A jury convicted OKCPD’s Sgt. Keith Sweeney of second degree murder on Nov. 4, 2019.
Sweeney is one of a small fraction of officers who has faced criminal charges following a fatal on-the-job incident. Oklahoma County District Attorney David Prater argued he acted unreasonably and unjustifiably when he shot and killed a suicidal, unarmed man named Dustin Pigeon on Nov. 15, 2017.
Pigeon’s final moments began after he called 911 shortly before 2:30 AM and said he planned to kill himself. Sweeney was not wearing a body camera that night, but OKCPD officers Troy Nitzky and Erik Howell, who arrived on the scene first, were.
The footage shows Nitsky and Howell yelling at Pigeon to drop the lighter fluid he was holding before Sweeney emerges from his patrol car and runs toward Pigeon from the opposite direction. Twelve seconds later, just after Nitsky fires a bean bag gun, Sweeney shoots Pigeon five times.
"He rushed in and created the jeopardy," Prater told the jury during closing arguments.
In the world of law enforcement, the phrases “officer created jeopardy” or “officer induced jeopardy” are used to describe situations in which officers needlessly put themselves in a position where they must use deadly force to protect themselves.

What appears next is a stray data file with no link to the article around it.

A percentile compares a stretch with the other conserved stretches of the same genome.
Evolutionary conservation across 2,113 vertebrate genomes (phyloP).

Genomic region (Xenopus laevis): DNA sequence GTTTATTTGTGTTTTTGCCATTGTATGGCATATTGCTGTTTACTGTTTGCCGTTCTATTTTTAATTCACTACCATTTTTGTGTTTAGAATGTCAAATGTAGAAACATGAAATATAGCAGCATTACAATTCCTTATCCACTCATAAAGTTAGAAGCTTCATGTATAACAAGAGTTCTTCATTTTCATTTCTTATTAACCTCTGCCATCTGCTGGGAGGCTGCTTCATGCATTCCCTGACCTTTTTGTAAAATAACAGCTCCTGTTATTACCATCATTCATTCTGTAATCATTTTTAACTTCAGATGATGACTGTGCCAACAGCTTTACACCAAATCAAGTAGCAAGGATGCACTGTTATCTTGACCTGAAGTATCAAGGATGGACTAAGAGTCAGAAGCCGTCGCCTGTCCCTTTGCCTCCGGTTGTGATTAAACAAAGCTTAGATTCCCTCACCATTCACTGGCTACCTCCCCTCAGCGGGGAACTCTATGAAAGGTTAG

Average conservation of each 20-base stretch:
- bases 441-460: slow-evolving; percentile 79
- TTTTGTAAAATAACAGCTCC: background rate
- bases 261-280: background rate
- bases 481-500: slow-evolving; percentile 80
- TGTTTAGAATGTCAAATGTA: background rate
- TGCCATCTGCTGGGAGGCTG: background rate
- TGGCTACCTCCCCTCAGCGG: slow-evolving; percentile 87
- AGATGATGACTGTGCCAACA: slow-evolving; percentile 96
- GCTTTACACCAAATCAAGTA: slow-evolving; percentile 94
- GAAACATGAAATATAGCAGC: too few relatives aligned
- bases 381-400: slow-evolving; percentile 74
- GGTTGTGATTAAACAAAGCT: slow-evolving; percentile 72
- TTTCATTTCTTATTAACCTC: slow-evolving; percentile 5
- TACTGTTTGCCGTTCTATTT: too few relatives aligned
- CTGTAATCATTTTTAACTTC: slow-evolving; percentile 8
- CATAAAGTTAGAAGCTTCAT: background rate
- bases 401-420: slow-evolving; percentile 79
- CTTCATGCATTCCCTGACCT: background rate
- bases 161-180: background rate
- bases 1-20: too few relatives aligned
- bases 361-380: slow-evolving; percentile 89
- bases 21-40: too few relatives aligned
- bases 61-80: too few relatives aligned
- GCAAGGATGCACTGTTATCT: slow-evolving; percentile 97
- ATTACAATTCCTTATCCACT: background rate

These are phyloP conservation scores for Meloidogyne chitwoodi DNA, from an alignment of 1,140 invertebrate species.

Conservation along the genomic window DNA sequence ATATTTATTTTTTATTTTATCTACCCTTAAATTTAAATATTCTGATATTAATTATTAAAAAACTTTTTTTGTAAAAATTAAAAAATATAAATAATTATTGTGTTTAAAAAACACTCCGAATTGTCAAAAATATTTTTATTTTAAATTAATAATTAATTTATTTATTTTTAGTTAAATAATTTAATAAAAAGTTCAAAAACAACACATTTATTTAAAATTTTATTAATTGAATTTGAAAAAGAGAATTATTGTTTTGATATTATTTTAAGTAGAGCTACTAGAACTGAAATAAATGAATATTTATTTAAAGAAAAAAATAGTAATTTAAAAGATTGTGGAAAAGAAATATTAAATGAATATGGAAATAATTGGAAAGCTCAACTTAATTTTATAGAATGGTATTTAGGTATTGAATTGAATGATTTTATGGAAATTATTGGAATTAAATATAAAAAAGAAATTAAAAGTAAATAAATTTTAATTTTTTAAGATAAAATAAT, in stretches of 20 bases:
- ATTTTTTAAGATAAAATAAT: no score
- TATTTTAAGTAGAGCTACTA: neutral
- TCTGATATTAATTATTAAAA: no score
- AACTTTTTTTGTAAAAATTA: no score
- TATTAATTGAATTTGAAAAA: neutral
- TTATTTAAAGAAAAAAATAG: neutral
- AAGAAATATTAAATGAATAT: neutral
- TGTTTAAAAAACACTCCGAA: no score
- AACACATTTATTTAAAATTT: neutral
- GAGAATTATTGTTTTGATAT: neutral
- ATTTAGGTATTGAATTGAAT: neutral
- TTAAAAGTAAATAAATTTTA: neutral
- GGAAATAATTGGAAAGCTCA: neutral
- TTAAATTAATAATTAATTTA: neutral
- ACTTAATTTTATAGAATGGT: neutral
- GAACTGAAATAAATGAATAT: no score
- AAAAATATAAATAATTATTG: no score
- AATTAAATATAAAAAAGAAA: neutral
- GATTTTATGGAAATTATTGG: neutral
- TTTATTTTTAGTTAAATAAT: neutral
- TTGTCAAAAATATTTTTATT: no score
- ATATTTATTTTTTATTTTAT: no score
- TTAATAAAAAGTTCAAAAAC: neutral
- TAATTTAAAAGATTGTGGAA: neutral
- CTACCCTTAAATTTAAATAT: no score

Prater also brought in a trainer for OKCPD recruits who testified Sweeney had not followed de-escalation techniques taught by the department.
Under use-of-force standards laid out by the U.S. Supreme Court, police may justifiably use lethal force in situations where they have reason to believe there is a credible and immediate threat to themselves or others.
Sweeney, who pleaded not guilty, said he feared being attacked with a knife in the dark yard on the night of Pigeon's death. His lead defense attorney, Gary James, tried to poke holes in the case by telling Sweeney’s perspective. James told jurors Sweeney was not given enough information by his fellow officers and the police dispatcher. He also brought in an analyst who spoke about the limits of body camera footage.
The Oklahoma City Fraternal Order of Police released a statement directly after the verdict.
“Police officers routinely face split-second, life-altering decisions with incomplete information,” said OKC FOP President John George. “We know Sgt. Sweeney did not go to work that night expecting to be placed in this position. More and more, police officers are called to respond to people suffering mental health crises. Our community must increase funding to train officers and provide mental health services for people in need.”
Sweeney could spend the rest of his life in prison, though the jury recommended a ten-year sentence.